Ever wish you could ask others how they spend their money? We’re going there. In our “Cash Confessions” series, LearnVest breaks down the numbers to show how real people spend their paychecks, and whether their habits are financially on track — or off the rails.
Here, a budget traveler shares what she spent on a solo weekend road trip.
Road trips just might be my favorite way to travel. I love taking my time exploring a new place. I like how affordable gas is compared to airfare. And most of all, I like traveling by myself and making decisions on the fly.
This summer, in an attempt to escape the heat of Texas, I decided my next road trip would be along the coast of Maine. I was spending a month in Boston anyway, so why not take advantage?
From Boston, Massachusetts; to Portland, Maine; up to Acadia National Park and then back; I was ready for a trip that would include beautiful scenery and perfect weather. My plan was to spend three nights on the road and to keep my budget to less than $300. Here's how it broke down:
I have breakfast at home, so that I don’t need to buy anything on the road. My first stop is to fill my gas tank, $40 right off the bat. But I’ve borrowed my mother’s car for this trip, and it does well on gas.
I bring as much food with me as possible: a bag full of granola bars, bananas, nectarines, peanut butter, bread and a black bean and sweet potato hash I made the night before, all bought for $22 at a Hannaford’s grocery store.
Portland is only two hours from Boston, so I arrive around 11 a.m. It’s a warm and sunny day, and my first stop is parking in one of Portland’s older neighborhoods, the West End. I love walking around old neighborhoods, taking in the architecture and seeing how people keep their front lawns.
I’m shocked to learn from someone on the street that Portland itself doesn’t have a lighthouse. I was planning on taking a classic Maine lighthouse Instagram and now I’ve been foiled! Despite this setback for my photo game, I spend the rest of my day in Portland very happy. I pop into a thrift store (Find, on Free Street). The Portland Museum of Art is free from 4 to 8 p.m. every Friday, so I spend a few hours there in the afternoon.
I check into my Airbnb ($45 for the night) around 6 p.m. and heat up my leftover sweet potato hash. I check my email and do a little work, but I’m in bed reading by 9:30. My alarm is set for 6:30 tomorrow morning.
Total spent: $107
Kara enjoys lunch overlooking the beach.
Maine is deceptively large. My next stop is Acadia National Park, three hours from Portland. I arrive at the park around 10:30 am. There’s a short wait to get in (Acadia is one of the most visited National Parks), but when it’s my turn at the window I flash my National Park Pass and get in free. By 11:15, the car is parked and I’m ready to take my first hike.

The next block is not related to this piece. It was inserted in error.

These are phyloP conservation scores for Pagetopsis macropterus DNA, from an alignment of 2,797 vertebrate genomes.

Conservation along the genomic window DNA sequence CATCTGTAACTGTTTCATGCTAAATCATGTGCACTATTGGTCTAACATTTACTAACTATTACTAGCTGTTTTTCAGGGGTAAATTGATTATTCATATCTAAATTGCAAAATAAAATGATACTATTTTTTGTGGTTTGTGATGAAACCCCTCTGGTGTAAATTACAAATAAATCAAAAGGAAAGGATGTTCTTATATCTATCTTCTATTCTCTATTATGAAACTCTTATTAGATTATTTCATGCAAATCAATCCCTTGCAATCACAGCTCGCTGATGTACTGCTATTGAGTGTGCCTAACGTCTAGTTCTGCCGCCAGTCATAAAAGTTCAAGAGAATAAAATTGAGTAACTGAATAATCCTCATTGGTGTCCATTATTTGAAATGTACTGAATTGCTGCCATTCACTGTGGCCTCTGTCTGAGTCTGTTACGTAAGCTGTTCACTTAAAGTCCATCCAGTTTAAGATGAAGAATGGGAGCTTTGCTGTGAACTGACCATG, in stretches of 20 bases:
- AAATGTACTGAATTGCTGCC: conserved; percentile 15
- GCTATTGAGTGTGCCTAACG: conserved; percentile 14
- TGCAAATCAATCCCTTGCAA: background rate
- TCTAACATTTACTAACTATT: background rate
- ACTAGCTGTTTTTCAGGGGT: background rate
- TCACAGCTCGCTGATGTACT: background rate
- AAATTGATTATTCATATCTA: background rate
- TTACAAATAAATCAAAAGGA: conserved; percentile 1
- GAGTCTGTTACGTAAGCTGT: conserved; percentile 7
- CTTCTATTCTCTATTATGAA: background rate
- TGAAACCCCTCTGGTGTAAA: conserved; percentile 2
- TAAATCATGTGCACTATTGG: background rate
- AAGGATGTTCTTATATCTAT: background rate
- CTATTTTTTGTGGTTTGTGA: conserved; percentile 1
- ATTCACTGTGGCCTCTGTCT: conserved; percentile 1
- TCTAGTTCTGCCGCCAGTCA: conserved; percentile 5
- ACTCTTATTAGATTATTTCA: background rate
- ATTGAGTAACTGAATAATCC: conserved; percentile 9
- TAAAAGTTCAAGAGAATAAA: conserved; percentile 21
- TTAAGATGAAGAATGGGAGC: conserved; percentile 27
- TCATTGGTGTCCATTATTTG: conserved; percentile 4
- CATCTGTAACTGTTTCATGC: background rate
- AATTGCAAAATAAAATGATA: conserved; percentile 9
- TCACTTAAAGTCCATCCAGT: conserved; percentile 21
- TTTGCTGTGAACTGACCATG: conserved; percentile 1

My main goal is to get as close to the ocean as possible. I live in the middle of Texas, about four hours from the coast, so I want to get to the water to soak in the Atlantic in all its glory.
I choose the Ocean Path, an easy and stunning walking trail that takes me right by the water. I spend a lot of time on this three-mile hike because it feels like each step brings me a new view. The rocks, the water, the green — it’s all so beautiful.
There are a ton of little nooks to tuck into along this path. I have lunch (a peanut butter and banana sandwich with a granola bar and lots of water), and then spend a few hours reading and enjoying the view.
Around 5 p.m. I realize I haven’t check in at my campsite yet, and this may have been a grave mistake. The campsite is first-come, first-served, and I am definitely not going to be the first. I hop in the car and make it to where I thought I'd spend the night ... but I’m too late. It’s peak tourist season in Maine, and I'm out of luck. I spend the night in my sleeping bag in my car. It’s actually not too bad, but I don’t want to repeat it.
Total spent: $0
I wake up early and head straight into the campsite’s office. I pay $34 and secure myself a lot. No more sleeping in cars for me! Before I head back into the park, I set up my tent.
I spend the day hiking around and talking with fellow travelers. Acadia is gorgeous, and it feels wonderful to not check my phone or computer at all. Lunch is another peanut butter and banana sandwich with a nectarine, and for dinner I splurge at a restaurant in Bar Harbor. I’m back at my campsite by 9 p.m., when it’s pitch black. I have to leave at 6 tomorrow morning to get my car back on time.
Total Spent: $51
Total Road Trip Costs
In total my trip cost me $173, including another $15 of gas on the way back to Boston.
Traveling by myself means that I shoulder all the costs alone, so I look for ways to save.
Driving is so much more affordable than flying, as is pitching a tent rather than checking into a hotel — especially in particularly touristy areas where demand is high but supply is low. Bringing food saves money and time, too, so you can get up and out to the sights without having to wait to be served.